* The nervous system is an organ system containing a network of specialized cells called neurons that coordinate the actions of an animal and transmit signals between different parts of its body
* The nervous system has 2 subsystems: The central and peripheral nervous system.
* The central nervous system of vertebrates contains the brain, spinal cord, and retina.
* The peripheral nervous system consists of sensory neurons, clusters of neurons called ganglia, and nerves connecting them to each other and to the central nervous system.
* Neurons send signals to other cells as electrochemical waves travelling along thin fibers called axons, which cause chemicals called neurotransmitters to be released at junctions called synapses.
* Sensory neurons are activated by physical stimuli impinging on them, and send signals that inform the central nervous system of the state of the body and the external environment.
* Motor neurons, situated either in the central nervous system or in peripheral ganglia, connect the nervous system to muscles or other effector organs.
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* Central neurons, which in vertebrates greatly outnumber the other types, make all of their input and output connections with other neurons.
* Along with neurons, the nervous system contains other specialized cells called glial cells (or simply glia), which provide structural and metabolic support.
* The brain is made of three main parts: the forebrain, midbrain, and hindbrain.
* The forebrain consists of the cerebrum, thalamus, and hypothalamus (part of the limbic system).
* The midbrain consists of the tectum and tegmentum.
* The hindbrain is made of the cerebellum, pons and medulla. Often the midbrain, pons, and medulla are referred to together as the brainstem.
* The cerebrum or cortex is the largest part of the human brain, associated with higher brain function such as thought and action.
* The cerebral cortex is divided into four sections, called “lobes”: the frontal lobe, parietal lobe, occipital lobe, and temporal lobe.
* A deep furrow divides the cerebrum into two halves, known as the left and right hemispheres. The two hemispheres look mostly symmetrical yet it has been shown that each side functions slightly different than the other.
* The corpus callosum is a bundle of axons which connects these two hemispheres.
* The cerebellum, or “little brain”, is similar to the cerebrum in that it has two hemispheres and has a highly folded surface or cortex. This structure is associated with regulation and coordination of movement, posture, and balance.
* The limbic system, often referred to as the “emotional brain”, is found buried within the cerebrum. Like the cerebellum, evolutionarily the structure is rather old.
* The brain stem is responsible for basic vital life functions such as breathing, heartbeat, and blood pressure.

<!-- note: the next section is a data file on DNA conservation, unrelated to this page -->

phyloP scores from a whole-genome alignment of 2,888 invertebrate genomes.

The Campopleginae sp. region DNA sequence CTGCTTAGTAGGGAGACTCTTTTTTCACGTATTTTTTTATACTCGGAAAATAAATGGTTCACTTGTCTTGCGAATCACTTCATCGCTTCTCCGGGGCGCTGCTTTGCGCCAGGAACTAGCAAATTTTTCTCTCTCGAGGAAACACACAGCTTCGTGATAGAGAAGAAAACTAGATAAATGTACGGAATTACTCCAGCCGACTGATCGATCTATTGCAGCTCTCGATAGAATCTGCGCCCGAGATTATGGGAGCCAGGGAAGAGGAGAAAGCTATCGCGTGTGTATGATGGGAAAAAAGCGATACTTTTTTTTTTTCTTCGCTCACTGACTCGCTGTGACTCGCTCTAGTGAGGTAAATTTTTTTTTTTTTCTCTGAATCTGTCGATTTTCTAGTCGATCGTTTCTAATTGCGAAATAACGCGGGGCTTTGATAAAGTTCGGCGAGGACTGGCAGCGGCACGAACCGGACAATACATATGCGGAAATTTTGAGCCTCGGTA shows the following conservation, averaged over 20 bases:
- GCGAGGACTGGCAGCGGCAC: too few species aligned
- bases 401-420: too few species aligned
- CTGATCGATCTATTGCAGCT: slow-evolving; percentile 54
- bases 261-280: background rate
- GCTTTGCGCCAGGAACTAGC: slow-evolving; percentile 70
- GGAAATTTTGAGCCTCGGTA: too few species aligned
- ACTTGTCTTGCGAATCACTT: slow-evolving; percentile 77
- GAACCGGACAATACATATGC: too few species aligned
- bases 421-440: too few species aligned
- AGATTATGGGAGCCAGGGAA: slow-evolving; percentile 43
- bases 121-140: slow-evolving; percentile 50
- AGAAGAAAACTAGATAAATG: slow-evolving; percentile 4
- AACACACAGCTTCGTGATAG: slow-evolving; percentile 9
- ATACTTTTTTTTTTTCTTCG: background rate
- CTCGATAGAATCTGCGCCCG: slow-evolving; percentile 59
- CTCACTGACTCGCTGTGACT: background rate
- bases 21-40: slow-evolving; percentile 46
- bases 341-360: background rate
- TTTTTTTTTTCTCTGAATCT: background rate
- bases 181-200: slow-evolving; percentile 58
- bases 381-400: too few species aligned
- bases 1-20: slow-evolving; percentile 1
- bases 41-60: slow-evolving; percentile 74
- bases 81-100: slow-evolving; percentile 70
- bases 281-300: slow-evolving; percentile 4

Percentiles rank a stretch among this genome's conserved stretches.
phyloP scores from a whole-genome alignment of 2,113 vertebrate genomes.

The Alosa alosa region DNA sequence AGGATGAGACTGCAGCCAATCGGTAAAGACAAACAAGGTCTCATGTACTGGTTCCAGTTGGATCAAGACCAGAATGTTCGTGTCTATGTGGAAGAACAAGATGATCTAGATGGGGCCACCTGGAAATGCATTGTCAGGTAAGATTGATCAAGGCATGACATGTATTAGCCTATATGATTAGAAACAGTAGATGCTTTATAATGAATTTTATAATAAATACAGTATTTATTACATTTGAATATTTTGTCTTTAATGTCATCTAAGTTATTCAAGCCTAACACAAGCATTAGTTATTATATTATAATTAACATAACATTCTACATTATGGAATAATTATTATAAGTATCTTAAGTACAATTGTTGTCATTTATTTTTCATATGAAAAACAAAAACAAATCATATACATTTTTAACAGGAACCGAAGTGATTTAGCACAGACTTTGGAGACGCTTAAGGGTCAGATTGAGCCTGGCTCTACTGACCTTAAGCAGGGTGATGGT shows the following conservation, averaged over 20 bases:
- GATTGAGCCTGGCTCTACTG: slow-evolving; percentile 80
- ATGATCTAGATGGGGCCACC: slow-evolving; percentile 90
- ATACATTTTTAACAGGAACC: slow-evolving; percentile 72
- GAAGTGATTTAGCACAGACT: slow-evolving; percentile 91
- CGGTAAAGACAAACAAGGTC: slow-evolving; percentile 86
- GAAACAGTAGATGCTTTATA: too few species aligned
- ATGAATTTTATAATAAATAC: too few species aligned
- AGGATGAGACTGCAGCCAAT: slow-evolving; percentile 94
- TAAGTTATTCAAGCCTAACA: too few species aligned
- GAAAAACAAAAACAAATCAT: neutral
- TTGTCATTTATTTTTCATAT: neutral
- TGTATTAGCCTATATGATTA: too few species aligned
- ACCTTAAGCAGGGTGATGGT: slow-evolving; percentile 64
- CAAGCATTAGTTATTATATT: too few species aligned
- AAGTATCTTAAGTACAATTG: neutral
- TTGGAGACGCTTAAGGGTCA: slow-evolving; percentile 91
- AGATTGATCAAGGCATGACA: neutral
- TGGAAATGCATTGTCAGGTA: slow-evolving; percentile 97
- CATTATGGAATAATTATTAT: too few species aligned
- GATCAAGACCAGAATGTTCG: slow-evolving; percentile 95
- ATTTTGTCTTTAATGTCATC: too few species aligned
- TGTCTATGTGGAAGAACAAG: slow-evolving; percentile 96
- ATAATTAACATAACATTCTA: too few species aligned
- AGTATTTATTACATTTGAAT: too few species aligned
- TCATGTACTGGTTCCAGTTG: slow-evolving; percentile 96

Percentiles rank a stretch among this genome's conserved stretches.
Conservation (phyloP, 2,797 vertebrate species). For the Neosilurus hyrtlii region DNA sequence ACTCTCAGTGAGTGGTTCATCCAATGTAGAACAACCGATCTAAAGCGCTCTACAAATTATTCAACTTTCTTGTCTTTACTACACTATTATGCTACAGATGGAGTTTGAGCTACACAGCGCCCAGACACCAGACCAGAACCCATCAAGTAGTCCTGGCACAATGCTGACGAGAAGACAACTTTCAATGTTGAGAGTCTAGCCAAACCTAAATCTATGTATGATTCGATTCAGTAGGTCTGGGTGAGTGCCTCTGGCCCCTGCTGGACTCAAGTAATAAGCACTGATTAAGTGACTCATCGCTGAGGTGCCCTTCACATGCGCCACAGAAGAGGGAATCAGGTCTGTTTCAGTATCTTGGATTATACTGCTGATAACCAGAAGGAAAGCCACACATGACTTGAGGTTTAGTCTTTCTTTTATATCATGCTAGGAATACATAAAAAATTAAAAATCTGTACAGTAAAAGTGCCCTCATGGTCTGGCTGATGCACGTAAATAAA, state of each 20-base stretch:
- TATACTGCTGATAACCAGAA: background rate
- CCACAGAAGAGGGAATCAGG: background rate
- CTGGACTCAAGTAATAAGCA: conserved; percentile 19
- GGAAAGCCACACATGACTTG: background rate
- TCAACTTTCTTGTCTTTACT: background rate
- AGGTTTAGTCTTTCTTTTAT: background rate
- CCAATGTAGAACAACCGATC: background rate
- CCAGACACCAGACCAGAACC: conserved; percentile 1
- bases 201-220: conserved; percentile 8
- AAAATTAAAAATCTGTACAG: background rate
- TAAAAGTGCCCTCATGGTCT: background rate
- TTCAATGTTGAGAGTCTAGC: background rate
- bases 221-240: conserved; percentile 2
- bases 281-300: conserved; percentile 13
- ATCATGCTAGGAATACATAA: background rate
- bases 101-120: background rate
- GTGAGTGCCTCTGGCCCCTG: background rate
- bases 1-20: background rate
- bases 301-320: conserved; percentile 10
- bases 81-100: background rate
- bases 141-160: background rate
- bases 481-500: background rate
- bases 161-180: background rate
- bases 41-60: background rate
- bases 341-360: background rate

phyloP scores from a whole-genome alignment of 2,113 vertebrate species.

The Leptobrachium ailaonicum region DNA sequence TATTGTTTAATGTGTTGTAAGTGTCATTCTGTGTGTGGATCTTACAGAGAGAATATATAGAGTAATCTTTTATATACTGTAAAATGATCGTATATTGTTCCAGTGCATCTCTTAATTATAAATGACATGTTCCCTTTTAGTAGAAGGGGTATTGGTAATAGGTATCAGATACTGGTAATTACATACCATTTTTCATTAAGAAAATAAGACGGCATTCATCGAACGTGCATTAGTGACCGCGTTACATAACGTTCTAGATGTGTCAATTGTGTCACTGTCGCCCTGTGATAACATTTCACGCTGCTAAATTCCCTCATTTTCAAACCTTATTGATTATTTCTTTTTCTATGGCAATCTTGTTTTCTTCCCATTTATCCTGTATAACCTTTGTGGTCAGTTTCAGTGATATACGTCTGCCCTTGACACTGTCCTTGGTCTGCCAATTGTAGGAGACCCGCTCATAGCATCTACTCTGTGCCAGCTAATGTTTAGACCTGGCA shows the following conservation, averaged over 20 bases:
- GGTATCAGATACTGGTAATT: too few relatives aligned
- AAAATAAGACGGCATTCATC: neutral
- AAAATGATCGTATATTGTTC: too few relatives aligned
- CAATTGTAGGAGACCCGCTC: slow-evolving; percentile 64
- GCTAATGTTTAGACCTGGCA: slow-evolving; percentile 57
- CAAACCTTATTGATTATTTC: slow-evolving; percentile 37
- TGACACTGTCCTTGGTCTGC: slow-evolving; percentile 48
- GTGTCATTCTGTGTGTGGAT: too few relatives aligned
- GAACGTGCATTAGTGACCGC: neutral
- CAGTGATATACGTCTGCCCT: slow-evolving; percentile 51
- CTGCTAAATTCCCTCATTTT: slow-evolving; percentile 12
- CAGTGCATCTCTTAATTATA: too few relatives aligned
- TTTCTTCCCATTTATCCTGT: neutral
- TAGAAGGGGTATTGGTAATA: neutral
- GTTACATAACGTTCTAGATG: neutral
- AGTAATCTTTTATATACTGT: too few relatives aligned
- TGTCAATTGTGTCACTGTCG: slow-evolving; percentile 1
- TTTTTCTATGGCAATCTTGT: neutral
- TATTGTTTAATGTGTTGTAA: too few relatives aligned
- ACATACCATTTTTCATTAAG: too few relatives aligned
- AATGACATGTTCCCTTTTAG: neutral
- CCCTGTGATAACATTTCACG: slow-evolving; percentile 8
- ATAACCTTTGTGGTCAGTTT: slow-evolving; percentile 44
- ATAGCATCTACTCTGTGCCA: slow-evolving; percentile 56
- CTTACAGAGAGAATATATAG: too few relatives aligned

* The spinal cord is a long, thin, tubular bundle of nervous tissue and support cells that extends from the brain (the medulla oblongata specifically).
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* The brain and spinal cord together make up the central nervous system (CNS).
* The spinal cord is around 45 cm (18 in) in men and around 43 cm (17 in) long in women.
* The spinal cord functions primarily in the transmission of neural signals between the brain and the rest of the body but also contains neural circuits that can independently control numerous reflexes and central pattern generators.
* The spinal cord has three major functions: as a conduit for motor information, which travels down the spinal cord, as a conduit for sensory information in the reverse direction, and finally as a center for coordinating certain reflexes.
The spinal cord is protected by three layers of tissue, called spinal meninges, that surround the canal.
The dura mater is the outermost layer, and it forms a tough protective coating.
Between the dura mater and the surrounding bone of the vertebrae is a space called the epidural space.
The epidural space is filled with adipose tissue, and it contains a network of blood vessels.
The arachnoid mater is the middle protective layer. Its name comes from the fact that the tissue has a spiderweb-like appearance.
The space between the arachnoid and the underlyng pia mater is called the subarachnoid space.
The subarachnoid space contains cerebrospinal fluid (CSF).
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The medical procedure known as a lumbar puncture (or spinal tap) involves use of a needle to withdraw cerebrospinal fluid from the subarachnoid space, usually from the lumbar region of the spine.
The pia mater is the innermost protective layer. It is very delicate and it is tightly associated with the surface of the spinal cord. The cord is stabilized within the dura mater by the connecting denticulate ligaments, which extend from the enveloping pia mater laterally between the dorsal and ventral roots.
The dural sac ends at the vertebral level of the second sacral vertebra.
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